Tuesday, June 19, 2007

Focus on creating the public interface — “views”


A view is a “type” of Web page in your Django application that generally serves a specific function and has a specific template. For example, in a weblog application, you might have the following views:

  • Blog homepage — displays the latest few entries.
  • Entry “detail” page — permalink page for a single entry.
  • Year-based archive page — displays all months with entries in the given year.
  • Month-based archive page — displays all days with entries in the given month.
  • Day-based archive page — displays all entries in the given day.
  • Comment action — handles posting comments to a given entry.

In our poll application, we’ll have the following four views:

  • Poll “archive” page — displays the latest few polls.
  • Poll “detail” page — displays a poll question, with no results but with a form to vote.
  • Poll “results” page — displays results for a particular poll.
  • Vote action — handles voting for a particular choice in a particular poll.

In Django, each view is represented by a simple Python function.

Design your URLs

(regular expression, Python callback function [, optional dictionary])

Default URLconf in mysite/urls.py. It also automatically set your ROOT_URLCONF setting (in settings.py) to point at that file:

ROOT_URLCONF = 'mysite.urls'

Time for an example. Edit mysite/urls.py so it looks like this:

from django.conf.urls.defaults import *
urlpatterns = patterns('',
(r'^polls/$', 'mysite.polls.views.index'),
(r'^polls/(?P\d+)/$', 'mysite.polls.views.detail'), (r'^polls/(?P\d+)/results/$', 'mysite.polls.views.results'), (r'^polls/(?P\d+)/vote/$', 'mysite.polls.views.vote'),
The poll_id='23' part comes from (?P\d+). Using parenthesis around a
pattern “captures” the text matched by that pattern and sends it as an argument
to the view function; the ?P defines the name that will be used to
identify the matched pattern; and \d+ is a regular expression to match a sequence of
digits (i.e., a number).

function call with parameter like this: detail(request=, poll_id='23')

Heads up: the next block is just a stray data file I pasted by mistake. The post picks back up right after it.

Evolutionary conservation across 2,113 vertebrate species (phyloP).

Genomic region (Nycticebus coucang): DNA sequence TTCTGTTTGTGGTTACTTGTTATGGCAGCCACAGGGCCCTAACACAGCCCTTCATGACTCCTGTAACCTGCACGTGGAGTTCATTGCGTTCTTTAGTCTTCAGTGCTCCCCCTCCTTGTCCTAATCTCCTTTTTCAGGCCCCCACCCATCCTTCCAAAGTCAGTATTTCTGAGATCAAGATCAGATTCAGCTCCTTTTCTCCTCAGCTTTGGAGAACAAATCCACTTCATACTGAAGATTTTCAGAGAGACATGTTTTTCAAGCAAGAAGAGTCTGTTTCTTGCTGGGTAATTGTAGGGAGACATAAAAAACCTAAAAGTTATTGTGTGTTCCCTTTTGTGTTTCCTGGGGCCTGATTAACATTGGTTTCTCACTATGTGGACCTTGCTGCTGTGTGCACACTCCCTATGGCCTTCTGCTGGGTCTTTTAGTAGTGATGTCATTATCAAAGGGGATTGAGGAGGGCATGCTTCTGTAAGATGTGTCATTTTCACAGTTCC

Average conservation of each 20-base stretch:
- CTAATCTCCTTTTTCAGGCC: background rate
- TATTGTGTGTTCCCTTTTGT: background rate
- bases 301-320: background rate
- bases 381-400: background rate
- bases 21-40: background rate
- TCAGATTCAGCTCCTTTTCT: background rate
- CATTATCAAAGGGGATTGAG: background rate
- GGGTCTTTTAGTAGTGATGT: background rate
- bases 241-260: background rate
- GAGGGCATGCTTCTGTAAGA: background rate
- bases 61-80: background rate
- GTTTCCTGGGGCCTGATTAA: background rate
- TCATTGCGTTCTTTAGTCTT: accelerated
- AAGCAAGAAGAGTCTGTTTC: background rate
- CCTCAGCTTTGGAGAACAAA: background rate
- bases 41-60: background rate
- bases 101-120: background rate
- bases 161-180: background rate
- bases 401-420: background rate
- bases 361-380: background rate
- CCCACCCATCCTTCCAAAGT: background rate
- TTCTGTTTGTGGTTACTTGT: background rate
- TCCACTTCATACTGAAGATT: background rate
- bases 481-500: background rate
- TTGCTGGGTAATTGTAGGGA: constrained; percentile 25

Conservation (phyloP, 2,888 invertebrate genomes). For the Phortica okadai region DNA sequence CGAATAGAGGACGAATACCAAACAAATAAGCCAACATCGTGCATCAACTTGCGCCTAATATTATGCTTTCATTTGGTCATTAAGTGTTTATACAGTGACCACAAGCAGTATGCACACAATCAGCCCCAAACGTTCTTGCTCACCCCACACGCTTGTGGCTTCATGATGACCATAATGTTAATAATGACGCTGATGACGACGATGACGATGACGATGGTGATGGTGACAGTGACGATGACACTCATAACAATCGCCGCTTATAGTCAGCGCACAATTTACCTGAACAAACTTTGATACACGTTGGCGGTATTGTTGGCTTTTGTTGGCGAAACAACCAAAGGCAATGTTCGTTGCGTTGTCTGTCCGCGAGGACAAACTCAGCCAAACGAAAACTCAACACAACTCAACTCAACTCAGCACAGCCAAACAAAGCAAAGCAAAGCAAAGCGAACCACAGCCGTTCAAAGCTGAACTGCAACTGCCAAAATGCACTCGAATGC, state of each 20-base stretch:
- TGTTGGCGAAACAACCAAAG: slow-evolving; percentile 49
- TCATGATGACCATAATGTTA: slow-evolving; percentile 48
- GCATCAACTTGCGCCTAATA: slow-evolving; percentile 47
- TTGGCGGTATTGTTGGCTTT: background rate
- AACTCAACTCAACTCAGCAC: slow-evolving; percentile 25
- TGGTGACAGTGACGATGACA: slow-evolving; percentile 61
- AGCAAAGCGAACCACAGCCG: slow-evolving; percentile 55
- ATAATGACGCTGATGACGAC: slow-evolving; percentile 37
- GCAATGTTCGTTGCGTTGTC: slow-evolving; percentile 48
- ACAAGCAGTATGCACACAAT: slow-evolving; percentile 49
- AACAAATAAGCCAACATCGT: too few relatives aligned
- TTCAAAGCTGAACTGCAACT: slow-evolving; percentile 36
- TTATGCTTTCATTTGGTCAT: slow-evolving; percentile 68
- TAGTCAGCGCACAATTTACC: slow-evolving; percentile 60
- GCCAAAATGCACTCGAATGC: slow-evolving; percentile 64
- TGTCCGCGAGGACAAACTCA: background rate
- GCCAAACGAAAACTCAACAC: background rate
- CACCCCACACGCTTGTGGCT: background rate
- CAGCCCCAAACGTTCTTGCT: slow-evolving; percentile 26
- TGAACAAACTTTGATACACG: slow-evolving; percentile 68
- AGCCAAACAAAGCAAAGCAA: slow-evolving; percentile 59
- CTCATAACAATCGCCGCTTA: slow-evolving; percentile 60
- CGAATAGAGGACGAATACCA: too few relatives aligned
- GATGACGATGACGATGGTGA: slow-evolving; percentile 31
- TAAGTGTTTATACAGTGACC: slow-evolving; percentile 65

Write view

Open the file mysite/app_dir/views.py and put the following Python code in it:

from django.http import HttpResponse

def index(request):
return HttpResponse("Hello, world. You're at the poll index.")

def detail(request, poll_id):
return HttpResponse("You're looking at poll %s." % poll_id)

Each view is responsible for doing one of two things: Returning an HttpResponse
object containing the content for the requested page, or raising an exception
such as Http404. The rest is up to you.

Your view can read records from a database, or not. It can use a template system
such as Django’s — or a third-party Python template system — or not.

It can generate a PDF file, output XML, create a ZIP file on the fly, anything
you want, using whatever Python libraries you want.

All Django wants is that HttpResponse. Or an exception.

from mysite.polls.models import Poll
from django.http import HttpResponse

def index(request):
latest_poll_list = Poll.objects.all().order_by('-pub_date')[:5]
output = ', '.join([p.question for p in latest_poll_list])
return HttpResponse(output)

from django.template import Context, loader
from mysite.polls.models import Poll
from django.http import HttpResponse

def index(request):
latest_poll_list = Poll.objects.all().order_by('-pub_date')[:5]
t = loader.get_template('polls/index.html')
c = Context({
'latest_poll_list': latest_poll_list,
return HttpResponse(t.render(c))

Raising 404

Now, let’s tackle the poll detail view — the page that displays the question

for a given poll. Here’s the view:

from django.http import Http404
# ...
def detail(request, poll_id):
p = Poll.objects.get(pk=poll_id)
except Poll.DoesNotExist:
raise Http404
return render_to_response('polls/detail.html', {'poll': p})